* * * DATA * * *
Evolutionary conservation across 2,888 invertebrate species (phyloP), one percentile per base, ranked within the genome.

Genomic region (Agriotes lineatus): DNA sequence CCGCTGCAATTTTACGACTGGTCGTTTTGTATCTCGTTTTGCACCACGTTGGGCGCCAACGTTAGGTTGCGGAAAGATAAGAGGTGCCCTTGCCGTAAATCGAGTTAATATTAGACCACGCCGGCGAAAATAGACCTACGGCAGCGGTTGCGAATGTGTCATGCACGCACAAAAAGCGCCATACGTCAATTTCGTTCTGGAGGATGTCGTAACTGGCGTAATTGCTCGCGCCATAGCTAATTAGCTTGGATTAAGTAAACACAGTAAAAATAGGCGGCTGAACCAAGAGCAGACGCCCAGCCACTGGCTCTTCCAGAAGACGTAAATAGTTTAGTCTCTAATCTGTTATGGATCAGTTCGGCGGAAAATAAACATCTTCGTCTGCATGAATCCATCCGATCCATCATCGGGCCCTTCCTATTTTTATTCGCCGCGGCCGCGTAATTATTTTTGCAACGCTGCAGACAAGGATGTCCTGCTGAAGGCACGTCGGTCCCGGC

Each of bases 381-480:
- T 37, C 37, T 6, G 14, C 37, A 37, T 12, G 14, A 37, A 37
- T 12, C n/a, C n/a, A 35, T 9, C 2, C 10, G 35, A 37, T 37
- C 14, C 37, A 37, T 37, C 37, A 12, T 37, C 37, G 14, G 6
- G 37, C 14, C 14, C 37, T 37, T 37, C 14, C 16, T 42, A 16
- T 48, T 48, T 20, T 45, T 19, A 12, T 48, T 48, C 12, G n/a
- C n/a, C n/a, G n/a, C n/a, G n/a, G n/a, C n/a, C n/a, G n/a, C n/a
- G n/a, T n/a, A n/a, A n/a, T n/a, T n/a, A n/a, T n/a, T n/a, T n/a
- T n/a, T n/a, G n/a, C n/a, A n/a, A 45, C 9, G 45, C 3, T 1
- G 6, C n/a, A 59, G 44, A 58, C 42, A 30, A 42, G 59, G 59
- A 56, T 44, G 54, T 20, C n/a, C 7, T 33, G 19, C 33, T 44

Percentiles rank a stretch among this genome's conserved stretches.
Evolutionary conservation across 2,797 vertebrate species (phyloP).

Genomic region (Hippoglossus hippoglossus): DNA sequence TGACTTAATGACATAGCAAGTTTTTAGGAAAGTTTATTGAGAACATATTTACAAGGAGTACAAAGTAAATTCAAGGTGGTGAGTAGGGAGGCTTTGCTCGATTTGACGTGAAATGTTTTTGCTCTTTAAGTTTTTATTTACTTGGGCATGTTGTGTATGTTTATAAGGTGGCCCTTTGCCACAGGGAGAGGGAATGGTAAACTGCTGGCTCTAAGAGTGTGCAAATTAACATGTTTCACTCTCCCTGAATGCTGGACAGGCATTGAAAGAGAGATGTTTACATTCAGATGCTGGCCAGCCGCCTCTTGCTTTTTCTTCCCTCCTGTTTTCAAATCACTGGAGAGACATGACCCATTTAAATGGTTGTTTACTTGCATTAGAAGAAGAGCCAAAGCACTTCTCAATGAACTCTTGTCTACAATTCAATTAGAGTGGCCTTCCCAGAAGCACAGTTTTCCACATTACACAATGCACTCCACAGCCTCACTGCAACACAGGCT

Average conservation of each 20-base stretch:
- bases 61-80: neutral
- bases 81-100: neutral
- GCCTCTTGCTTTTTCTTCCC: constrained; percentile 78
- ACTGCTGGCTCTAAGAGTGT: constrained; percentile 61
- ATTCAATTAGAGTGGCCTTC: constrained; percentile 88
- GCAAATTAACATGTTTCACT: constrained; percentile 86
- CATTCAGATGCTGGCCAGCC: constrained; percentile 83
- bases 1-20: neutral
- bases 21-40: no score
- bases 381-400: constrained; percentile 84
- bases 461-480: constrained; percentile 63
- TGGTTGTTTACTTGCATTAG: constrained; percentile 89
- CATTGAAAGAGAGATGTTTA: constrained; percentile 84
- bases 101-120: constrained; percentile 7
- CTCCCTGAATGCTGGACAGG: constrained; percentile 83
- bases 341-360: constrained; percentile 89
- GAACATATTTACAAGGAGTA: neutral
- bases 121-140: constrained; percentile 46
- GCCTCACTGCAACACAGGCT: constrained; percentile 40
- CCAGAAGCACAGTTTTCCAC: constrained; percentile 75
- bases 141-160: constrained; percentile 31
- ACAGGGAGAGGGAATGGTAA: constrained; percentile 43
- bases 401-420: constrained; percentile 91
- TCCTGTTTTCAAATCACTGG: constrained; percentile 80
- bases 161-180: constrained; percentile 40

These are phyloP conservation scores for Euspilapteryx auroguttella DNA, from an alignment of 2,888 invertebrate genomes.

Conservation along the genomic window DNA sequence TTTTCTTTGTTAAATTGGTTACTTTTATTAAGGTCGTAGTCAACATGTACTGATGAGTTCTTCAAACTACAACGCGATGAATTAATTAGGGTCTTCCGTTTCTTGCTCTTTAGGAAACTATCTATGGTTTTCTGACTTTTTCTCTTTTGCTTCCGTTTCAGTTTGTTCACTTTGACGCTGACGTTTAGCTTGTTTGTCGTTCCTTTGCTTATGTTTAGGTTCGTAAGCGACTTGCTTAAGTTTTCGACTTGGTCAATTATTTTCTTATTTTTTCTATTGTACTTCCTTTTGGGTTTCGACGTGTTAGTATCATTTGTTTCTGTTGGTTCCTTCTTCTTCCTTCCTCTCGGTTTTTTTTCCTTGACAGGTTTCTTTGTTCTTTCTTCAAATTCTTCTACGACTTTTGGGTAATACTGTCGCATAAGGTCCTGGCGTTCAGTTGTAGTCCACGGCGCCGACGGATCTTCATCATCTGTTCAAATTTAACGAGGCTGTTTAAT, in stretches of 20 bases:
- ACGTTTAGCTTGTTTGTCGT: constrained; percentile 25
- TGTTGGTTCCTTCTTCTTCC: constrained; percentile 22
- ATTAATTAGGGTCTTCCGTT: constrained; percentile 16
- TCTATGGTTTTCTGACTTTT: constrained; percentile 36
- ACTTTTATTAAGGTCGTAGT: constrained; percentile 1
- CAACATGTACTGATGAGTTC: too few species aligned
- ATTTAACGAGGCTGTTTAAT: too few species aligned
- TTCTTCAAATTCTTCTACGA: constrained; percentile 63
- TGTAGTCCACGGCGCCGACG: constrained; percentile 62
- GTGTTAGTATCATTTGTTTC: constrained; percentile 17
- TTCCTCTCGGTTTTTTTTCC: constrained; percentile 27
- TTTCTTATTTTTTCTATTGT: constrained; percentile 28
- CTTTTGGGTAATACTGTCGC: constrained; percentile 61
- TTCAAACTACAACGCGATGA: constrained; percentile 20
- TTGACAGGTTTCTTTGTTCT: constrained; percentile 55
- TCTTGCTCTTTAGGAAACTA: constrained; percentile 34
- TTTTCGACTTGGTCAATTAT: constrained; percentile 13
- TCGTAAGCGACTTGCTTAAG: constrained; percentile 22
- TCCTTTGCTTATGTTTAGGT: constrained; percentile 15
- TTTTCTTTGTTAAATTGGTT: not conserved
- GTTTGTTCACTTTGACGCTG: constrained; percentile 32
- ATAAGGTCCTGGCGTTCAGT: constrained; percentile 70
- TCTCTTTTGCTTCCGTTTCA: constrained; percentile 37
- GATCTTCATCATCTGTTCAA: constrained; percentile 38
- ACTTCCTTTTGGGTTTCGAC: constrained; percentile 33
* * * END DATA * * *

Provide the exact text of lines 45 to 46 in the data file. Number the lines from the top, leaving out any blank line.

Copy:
- ACGTTTAGCTTGTTTGTCGT: constrained; percentile 25
- TGTTGGTTCCTTCTTCTTCC: constrained; percentile 22